• The C = O and N – H bonds lie in the planes of the sheet.
• Hydrogen bonding occurs between the N – H and C = O groups of nearby amino acid residues in the neighbouring chains.
• The R groups are oriented above and below the plane of the sheet.

The β-pleated sheet arrangement is favoured by amino acids with small R groups.

(3) Tertiary structure of proteins :

The three-dimensional shape acquired by the entire polypeptide chain of a protein is called its tertiary structure. The structure is stabilized and has attractive interaction with the aqueous environment of the cell due to the folding of the chain in a particular manner. Tertiary structure gives rise to two major molecular shapes i.e. globular and fibrous proteins. The main forces which stabilize a particular tertiary structure include hydrogen bonding, dipole-dipole attraction (due to polar bonds in the side chains), electrostatic attraction (due to the ionic groups like -COO, $$\mathrm{NH}_{3}^{+}$$ in the side chain) and also London dispersion forces. Finally, disulfide bonds formed by oxidation of nearby – SH groups (in cysteine residues) are the covalent bonds which stabilize the tertiary structure.

(4) Quaternary structure of proteins The two or more polypeptide chains with folded tertiary structures forms complex protein. The spatial arrangements of these polypeptide chains with respect to each other is known as quaternary structure. Each individual polypeptide chain is called a subunit of the overall protein. For example: Haemoglobin consists of four subunits called haeme held together by intermolecular forces in a compact three dimensional shape. Haemoglobin can do its function of oxygen transport only when all the four subunits are together.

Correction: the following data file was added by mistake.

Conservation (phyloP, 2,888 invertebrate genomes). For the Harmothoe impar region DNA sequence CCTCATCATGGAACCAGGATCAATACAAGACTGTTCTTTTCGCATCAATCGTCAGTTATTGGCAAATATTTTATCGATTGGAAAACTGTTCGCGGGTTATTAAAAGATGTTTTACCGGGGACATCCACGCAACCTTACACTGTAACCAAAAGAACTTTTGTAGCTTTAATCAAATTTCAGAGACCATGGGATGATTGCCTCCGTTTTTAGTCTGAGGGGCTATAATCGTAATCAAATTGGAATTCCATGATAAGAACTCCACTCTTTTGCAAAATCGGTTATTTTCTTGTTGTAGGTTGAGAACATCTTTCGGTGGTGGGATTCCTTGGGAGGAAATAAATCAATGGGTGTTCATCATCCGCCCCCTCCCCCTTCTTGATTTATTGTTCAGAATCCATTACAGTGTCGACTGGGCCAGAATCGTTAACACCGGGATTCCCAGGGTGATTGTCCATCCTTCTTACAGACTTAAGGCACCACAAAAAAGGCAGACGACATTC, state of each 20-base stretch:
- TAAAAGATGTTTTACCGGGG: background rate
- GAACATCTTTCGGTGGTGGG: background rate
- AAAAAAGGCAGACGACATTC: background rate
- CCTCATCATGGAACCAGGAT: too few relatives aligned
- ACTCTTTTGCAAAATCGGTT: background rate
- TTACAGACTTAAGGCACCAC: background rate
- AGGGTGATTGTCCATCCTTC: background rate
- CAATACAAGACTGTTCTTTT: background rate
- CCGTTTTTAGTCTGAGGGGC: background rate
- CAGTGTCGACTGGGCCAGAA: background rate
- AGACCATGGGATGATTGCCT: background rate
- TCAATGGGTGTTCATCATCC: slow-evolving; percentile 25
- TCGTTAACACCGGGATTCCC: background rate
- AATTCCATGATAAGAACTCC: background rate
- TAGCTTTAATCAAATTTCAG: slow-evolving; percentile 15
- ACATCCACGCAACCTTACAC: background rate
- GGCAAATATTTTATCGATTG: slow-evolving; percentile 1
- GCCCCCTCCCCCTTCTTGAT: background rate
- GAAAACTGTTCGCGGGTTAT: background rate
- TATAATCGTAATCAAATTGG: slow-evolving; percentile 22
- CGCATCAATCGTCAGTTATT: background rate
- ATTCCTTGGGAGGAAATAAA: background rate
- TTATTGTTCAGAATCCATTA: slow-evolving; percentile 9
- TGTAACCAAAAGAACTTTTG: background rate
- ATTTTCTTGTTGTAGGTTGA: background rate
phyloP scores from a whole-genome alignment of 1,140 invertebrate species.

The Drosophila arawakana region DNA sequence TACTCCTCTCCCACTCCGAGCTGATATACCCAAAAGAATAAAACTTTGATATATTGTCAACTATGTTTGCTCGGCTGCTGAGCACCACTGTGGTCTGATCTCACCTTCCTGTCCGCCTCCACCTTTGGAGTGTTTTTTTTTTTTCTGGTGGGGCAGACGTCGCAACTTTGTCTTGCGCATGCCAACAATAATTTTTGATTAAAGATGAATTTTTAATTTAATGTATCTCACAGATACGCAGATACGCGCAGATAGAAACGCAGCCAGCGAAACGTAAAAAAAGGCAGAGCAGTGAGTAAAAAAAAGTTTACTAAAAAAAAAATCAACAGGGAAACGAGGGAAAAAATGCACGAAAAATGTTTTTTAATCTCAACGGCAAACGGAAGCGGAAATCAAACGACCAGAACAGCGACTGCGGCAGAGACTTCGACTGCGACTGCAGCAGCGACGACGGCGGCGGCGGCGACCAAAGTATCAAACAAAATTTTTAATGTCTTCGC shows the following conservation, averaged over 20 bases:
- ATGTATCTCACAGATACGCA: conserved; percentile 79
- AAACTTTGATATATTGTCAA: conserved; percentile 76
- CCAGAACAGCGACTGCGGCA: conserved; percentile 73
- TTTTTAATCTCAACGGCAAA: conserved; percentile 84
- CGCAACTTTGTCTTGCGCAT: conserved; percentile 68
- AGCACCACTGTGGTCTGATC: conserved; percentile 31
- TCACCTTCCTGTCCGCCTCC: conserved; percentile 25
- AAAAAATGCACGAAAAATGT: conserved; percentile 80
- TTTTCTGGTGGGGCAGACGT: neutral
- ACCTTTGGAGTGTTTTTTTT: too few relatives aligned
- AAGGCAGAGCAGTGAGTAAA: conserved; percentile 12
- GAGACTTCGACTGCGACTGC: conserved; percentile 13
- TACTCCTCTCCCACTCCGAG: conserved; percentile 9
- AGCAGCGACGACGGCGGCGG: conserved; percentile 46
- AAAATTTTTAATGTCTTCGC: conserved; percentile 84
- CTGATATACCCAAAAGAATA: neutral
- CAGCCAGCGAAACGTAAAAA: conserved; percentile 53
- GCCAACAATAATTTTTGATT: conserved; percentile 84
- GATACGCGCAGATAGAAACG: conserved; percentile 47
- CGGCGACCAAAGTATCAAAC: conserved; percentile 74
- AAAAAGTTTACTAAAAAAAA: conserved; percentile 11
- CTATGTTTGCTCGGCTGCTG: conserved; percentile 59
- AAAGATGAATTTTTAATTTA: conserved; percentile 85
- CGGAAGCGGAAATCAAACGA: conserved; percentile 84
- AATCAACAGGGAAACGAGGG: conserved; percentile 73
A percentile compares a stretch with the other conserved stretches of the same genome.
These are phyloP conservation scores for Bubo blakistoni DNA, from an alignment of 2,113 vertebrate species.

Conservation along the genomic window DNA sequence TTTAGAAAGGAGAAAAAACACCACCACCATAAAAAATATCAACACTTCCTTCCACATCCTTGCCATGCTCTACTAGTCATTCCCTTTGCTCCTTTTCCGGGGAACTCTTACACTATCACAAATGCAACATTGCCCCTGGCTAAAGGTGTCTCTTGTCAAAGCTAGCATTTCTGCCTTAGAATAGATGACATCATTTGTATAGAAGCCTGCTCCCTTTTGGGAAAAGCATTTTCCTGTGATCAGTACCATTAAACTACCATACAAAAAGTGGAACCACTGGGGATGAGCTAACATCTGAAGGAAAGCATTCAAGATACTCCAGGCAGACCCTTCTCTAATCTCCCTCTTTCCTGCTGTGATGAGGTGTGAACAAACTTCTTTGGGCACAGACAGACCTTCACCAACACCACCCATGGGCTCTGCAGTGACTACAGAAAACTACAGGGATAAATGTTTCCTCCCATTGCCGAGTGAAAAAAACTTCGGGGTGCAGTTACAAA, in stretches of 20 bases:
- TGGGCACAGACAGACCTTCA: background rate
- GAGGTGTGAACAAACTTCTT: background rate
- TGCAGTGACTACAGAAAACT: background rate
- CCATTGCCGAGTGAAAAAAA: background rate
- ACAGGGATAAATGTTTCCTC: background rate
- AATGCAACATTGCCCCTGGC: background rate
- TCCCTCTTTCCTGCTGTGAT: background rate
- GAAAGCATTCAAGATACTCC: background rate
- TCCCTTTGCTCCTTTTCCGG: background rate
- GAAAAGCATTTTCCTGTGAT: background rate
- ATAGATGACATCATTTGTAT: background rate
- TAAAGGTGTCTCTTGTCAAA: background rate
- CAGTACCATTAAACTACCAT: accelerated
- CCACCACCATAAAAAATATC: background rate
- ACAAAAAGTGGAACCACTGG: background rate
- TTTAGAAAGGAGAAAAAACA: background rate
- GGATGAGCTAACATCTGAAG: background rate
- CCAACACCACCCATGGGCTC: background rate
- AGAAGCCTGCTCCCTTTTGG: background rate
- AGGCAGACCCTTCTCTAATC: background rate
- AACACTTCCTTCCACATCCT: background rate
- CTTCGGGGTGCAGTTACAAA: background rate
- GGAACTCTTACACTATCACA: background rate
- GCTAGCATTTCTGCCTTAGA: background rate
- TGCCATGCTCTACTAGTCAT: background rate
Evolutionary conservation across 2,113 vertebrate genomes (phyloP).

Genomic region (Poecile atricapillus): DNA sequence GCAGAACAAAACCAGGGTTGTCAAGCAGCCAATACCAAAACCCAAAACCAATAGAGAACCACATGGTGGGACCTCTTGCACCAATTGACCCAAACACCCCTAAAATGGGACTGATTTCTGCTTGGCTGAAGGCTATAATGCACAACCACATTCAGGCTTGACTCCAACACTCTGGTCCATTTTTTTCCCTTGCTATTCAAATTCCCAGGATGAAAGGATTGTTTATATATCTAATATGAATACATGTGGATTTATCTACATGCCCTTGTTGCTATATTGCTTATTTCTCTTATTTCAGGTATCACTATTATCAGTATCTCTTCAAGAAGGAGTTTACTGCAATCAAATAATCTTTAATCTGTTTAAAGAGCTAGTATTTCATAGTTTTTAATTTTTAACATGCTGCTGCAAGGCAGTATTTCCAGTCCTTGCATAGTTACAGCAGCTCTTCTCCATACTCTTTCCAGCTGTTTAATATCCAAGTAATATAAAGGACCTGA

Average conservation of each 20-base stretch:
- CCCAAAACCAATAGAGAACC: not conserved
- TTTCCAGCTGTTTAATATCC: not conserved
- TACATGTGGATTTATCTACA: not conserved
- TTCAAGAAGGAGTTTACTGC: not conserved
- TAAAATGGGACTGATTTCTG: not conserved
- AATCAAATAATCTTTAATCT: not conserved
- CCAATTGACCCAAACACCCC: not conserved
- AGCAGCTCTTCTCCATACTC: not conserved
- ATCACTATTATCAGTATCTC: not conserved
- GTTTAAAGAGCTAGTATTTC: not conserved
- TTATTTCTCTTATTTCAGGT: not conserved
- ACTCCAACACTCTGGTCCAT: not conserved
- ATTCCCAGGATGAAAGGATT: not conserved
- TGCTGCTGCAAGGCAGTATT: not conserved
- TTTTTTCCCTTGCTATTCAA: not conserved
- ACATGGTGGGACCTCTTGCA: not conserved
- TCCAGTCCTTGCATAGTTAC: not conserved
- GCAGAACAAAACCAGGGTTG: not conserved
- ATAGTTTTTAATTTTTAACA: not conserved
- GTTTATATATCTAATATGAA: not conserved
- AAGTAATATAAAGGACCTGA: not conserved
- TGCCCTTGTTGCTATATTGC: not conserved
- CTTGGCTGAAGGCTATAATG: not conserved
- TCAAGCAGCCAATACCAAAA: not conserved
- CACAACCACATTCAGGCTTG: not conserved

Question v.
AMP

Question vi.
dAMP

Question vii.
One purine base from nucleic acid

Question viii.
Enzyme catalysis

Activity :

• Draw the structure of a segment of DNA comprising at least ten nucleotides on a big chart paper.
• Make a model of DNA double stranded structure as group activity.

12th Chemistry Digest Chapter 14 Biomolecules Intext Questions and Answers

Try ….. this (Textbook Page No 298)

Question 1.
Observe the following structural formulae carefully and answer the questions.

(1) How many OH groups are present in glucose, fructose and ribose respectively?
(2) Which other functional groups are present in these three compounds?
(1) Glucose contains five hydroxyl (- OH) groups.
Fructose contains five hydroxyl ( – OH) groups.
Ribose contains four hydroxyl ( – OH) groups.

(2) Glucose contains aldehyde ( – CHO) as other functional group.